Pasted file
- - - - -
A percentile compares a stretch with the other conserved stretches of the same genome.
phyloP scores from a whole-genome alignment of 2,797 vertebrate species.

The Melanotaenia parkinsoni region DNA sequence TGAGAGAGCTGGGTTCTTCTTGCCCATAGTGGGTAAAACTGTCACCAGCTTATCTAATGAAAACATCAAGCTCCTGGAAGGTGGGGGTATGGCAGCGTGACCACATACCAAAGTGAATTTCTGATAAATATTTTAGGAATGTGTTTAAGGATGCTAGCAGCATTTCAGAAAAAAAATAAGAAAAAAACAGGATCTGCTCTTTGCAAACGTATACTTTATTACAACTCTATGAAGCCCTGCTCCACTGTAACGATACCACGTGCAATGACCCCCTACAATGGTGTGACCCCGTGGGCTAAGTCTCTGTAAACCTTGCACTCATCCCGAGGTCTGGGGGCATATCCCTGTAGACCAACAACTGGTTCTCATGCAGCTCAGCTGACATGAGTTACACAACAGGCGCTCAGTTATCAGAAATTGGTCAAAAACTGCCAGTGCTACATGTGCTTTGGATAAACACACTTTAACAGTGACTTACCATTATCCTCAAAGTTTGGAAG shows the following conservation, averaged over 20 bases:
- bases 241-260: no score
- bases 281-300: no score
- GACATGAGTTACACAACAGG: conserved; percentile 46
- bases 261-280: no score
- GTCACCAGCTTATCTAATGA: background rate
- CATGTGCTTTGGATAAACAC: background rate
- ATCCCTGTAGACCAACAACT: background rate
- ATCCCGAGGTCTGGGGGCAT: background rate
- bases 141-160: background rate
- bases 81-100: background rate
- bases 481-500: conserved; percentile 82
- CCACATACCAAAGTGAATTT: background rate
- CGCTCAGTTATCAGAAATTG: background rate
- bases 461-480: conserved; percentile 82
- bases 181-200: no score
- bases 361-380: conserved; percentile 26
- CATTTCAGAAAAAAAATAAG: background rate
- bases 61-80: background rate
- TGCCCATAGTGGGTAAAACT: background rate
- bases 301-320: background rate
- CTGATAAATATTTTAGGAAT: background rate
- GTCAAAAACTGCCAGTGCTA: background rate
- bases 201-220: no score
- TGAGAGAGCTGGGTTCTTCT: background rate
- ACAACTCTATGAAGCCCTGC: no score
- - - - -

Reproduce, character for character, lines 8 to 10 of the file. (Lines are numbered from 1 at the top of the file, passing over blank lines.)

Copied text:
- GTCACCAGCTTATCTAATGA: background rate
- CATGTGCTTTGGATAAACAC: background rate
- ATCCCTGTAGACCAACAACT: background rate